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Barker dethrones Geale! Martinez upsets Romero!

By Arvin Nundloll and Kurt Wolfheimer;
Photos by
Emily Harney

Darren Barker (25-1, 16 KOs) fought for twelve hard rounds and survived a knockdown, that would leave most on the floor, to defeat reigning champion Daniel Geale (29-1, 15 KOs) and become the new IBF middleweight champion this past Saturday at the Revel Casino-Hotel in Atlantic City.

Geale started the fight off well, using his speed to land some splendid combinations on Barker while doubling his opponent's punch output. Geale also landed the more telling punches and controlled the center of the ring.

After a cautious start, Barker began to go to the body in an attempt to slow down Geale, which lead to some intense exchanges. He continued to claim the middle rounds with aggressive and accurate boxing which rocked Geale in the third but suffered a cut above his left eye in the fourth round.

Early in round five, Geale woke Barker up with a straight right.  Geale came off better when fighting on the inside. This tactic paid off as Geale delivered a left hook to the body that dropped Barker instantly. Somehow, Barker was able to pick himself up at the final second of the count and survive. In fact he came close to knocking Geale down towards the end of the round with a counter right that momentarily stunned Geale.

After the knockdown, Barker recovered well and went on to take the later rounds while Geale slowed his punch output but still remained a threat. Geale was still finding success with the counter punches however came up second best when fighting inside.

Geale started showboating and playing up to the crowd towards the later rounds in an effort to throw Barker off-guard.

Round twelve was a controversial one to score, however both fighters slugged it out and were determined to give the crowd one final exchange of power punches.

After twelve tough rounds, the one judge scored the fight 114-113 for Geale and while his counterparts scored the contest at 116-111and 114-113 to Barker.

Barker dedicated the victory to his brother Gary, who had passed away in a car accident.

"I dedicate this to my late brother," said the new champion.  "Everything I've done is for him."

"I take my hat off to Daniel Geale, he's a great champion and a tough, tough man.

"He caught me right in the solar plexus and completely took my breath away from me."

Speaking about the knockdown, Barker explained his mindset: “I was in absolute bits. I was gone. But as the seconds went on my brother and daughter, they got into my head.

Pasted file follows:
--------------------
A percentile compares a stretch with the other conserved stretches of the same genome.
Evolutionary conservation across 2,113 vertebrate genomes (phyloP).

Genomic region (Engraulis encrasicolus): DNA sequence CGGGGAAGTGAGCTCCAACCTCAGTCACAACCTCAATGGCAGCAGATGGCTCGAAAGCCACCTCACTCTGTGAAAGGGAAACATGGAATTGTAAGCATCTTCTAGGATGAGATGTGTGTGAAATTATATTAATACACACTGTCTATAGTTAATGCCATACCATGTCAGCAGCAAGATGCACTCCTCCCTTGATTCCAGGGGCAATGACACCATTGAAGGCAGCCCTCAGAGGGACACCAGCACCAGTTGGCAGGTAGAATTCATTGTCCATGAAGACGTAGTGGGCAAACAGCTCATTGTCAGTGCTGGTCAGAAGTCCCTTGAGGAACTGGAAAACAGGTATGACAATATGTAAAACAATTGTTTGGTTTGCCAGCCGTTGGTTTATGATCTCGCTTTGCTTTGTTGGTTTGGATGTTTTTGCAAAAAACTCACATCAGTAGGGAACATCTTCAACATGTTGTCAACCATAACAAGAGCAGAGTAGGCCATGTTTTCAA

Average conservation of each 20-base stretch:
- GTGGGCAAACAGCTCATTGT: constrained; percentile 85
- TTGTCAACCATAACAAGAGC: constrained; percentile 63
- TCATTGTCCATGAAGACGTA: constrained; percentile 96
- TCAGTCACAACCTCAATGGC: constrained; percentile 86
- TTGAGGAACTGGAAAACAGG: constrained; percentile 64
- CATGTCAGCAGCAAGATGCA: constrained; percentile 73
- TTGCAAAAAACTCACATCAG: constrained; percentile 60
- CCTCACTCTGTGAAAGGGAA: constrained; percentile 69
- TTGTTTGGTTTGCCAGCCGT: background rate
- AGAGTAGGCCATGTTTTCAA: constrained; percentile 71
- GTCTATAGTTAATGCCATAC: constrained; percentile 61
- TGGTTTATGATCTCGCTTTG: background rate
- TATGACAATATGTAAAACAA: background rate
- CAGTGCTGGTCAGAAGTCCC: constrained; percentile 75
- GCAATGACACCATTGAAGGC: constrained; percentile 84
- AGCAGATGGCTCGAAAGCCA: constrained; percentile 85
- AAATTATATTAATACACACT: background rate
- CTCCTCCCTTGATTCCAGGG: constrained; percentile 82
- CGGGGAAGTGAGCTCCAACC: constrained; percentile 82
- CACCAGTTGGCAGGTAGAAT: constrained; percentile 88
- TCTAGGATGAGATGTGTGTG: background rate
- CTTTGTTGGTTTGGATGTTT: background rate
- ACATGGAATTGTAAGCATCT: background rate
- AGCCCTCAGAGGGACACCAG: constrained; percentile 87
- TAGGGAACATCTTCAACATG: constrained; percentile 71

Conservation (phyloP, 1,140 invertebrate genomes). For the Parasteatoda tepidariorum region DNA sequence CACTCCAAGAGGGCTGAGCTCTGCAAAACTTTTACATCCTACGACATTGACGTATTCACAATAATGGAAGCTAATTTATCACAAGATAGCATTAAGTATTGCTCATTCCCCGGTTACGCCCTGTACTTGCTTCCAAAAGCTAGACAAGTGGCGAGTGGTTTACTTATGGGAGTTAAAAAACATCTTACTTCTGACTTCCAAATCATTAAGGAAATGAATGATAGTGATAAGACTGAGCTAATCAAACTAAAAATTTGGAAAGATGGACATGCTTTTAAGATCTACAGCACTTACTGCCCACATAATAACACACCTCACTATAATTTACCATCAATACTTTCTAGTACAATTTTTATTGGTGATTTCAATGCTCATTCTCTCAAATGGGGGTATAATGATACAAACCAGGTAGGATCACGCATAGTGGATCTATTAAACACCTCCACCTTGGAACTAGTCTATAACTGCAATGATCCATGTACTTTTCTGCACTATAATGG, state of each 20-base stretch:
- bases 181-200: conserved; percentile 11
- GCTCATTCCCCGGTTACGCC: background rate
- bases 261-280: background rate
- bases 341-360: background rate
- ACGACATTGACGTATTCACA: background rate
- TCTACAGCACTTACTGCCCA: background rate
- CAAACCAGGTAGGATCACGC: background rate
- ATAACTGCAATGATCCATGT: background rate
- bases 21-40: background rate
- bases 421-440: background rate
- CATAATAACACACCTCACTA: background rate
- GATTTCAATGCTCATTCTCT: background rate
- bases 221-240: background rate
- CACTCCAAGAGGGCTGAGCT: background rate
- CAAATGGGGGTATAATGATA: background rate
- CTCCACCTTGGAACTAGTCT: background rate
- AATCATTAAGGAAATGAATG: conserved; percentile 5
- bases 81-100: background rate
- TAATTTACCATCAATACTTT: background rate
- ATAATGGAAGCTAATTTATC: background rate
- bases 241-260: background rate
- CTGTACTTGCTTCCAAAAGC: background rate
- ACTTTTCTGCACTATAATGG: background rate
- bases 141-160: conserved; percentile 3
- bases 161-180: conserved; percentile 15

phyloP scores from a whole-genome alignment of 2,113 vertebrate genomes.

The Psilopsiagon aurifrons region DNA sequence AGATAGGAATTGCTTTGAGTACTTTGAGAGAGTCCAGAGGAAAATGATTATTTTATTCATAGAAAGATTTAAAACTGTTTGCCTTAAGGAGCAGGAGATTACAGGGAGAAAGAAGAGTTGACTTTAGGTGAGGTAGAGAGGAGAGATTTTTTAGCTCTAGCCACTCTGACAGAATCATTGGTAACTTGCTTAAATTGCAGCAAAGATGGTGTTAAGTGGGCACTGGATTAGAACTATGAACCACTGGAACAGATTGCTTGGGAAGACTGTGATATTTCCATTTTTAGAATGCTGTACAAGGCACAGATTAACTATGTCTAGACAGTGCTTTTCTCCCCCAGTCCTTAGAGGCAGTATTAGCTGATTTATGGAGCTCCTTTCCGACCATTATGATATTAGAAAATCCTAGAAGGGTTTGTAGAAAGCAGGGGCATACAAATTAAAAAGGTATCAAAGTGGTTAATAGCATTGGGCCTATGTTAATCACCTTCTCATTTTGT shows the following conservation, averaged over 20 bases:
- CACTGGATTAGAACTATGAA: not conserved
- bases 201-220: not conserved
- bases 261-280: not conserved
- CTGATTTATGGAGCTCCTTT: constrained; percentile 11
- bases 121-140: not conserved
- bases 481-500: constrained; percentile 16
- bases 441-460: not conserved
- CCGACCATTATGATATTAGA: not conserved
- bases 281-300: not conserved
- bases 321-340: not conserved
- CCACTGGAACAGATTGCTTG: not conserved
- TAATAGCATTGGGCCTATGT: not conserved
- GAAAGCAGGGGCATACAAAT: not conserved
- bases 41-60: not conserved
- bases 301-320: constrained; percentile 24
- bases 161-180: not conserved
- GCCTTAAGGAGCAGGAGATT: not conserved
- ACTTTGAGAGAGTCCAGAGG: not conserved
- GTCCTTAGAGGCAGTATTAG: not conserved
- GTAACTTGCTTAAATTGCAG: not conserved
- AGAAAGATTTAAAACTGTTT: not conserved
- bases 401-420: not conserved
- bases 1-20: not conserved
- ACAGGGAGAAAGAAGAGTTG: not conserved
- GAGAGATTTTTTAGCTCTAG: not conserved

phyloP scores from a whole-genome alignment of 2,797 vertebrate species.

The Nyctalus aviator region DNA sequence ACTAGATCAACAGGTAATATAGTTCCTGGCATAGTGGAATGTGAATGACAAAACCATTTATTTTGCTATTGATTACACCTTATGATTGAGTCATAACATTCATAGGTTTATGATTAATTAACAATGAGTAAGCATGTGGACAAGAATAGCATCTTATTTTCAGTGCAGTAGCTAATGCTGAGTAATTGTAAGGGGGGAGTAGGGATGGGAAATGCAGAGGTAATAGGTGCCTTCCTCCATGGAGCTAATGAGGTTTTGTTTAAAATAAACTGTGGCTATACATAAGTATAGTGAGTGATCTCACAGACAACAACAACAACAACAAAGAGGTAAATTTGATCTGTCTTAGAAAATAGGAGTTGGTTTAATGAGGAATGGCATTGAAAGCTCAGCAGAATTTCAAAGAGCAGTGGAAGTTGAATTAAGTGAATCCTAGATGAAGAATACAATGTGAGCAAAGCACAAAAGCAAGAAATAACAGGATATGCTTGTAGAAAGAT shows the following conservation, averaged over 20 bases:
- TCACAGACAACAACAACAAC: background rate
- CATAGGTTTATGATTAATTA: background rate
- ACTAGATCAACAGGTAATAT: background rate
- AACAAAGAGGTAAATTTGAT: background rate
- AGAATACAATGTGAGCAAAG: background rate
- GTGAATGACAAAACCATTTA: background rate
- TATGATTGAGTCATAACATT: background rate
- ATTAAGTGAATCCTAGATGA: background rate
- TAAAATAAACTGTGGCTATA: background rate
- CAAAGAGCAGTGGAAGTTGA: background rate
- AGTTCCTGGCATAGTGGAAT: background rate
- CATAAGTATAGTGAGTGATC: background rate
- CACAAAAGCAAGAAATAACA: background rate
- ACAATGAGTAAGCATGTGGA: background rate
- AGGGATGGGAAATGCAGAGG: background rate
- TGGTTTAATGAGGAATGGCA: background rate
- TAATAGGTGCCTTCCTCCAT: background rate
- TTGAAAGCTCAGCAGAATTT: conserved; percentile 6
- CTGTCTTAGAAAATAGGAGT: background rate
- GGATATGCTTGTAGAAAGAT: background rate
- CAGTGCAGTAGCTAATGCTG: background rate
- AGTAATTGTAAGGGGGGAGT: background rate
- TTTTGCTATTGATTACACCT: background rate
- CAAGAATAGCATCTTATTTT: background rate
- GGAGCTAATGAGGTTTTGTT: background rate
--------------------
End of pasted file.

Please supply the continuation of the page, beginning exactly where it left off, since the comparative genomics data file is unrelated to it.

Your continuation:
Geale felt as though it was a close fight and maybe had done enough to win:

"I hurt him throughout the fight,” said the former champion.  “It wasn’t my best performance, and I was disappointed that I lost the belt. I definitely want a rematch.”

Barker now faces Felix Strum in a mandatory defense of his title and Geale will most likely take a break before stepping back into the ring. One thing that is certain is that both fighters gave everything that had into this fight and proved that the middleweight division is alive and kicking. ---Arvin Nundloll

 
 

Martinez upsets Romero for title!

In the co-feature, former two-time European super bantamweight title holder Kiko “La Sensacion” Martinez (29-4, 21 KOs) scored a thrilling sixth round stoppage over previously undefeated Jhonatan “Momo” Romero (23-1, 12 KOs) to capture Romero’s IBF super bantamweight belt.

It was a classic Bull versus the Matador matchup as the shorter Martinez bulled his way in under the long reach of the taller Columbian from the opening bell. Romero looked to keep him off with right jabs, but Kiko constantly pushed him to the ropes and dug in hard hooks to the body. Romero tried to stand tall and fight back but his chin was in the air and exposed.  Midway in the round, Martinez stunned Romero with a hard right which spun the Columbian’s head around. Romero wobbled backwards and clinched to regain his senses.  Martinez would not let him breathe and hurt him again as he tried to retreat from the brutal onslaught. Romero desperately tried to fend him off with a hard right uppercut of his own, but Martinez continued to find his range with hard right hands up top. Romero was trapped again on the ropes and the pounding kept coming, but the bell finally sounded to end the opening round.

Romero boxed while on the bicycle in the second.  His legs were back so Romero used stiff jabs and straight rights to kept Martinez at bay in the center of the ring. Martinez finally found his mark again late in the second with four hard right hands.

Romero added the right uppercut into the fray in the third as he boxed his way around the ring while the “Bull” Martinez kept coming forward absorbing some shots along the way.

Early in the fourth, Romero began to time the wide right hands of Martinez with counters and uppercuts while on the move. Martinez would not be denied though and again found his range, staggering Romero with a short right on the button. Martinez kept charging forward like a Bull pursuing the Matador's red cape, except this bull made contact.  Martinez battered Romero from corner to corner before Romero was able to regain his composure and flee the brutal assault. In the closing moments, the fighters dove in and clashed heads which resulted in a cut over the left eye of Romero. Just before the bell, Romero again stood tall with his back against the ropes which allowed Martinez to land flush with two more damaging shots up top.

The blood from the cut seemed to bother Romero and it bled throughout the fifth round. Martinez stayed inside and on the chest of his opponent, swinging away for the knockout shot.

Finally, in the early moments of the sixth, Martinez again hurt Romero with a crunching right hand up top.  Romero escaped but Martinez was right on top of him.  Martinez forced Romero into a corner and wobbled him with two hellacious right hands.  The relentless Martinez unleashed another battery of punches on the bloodied Romero who was trapped in the corner and virtually defenseless.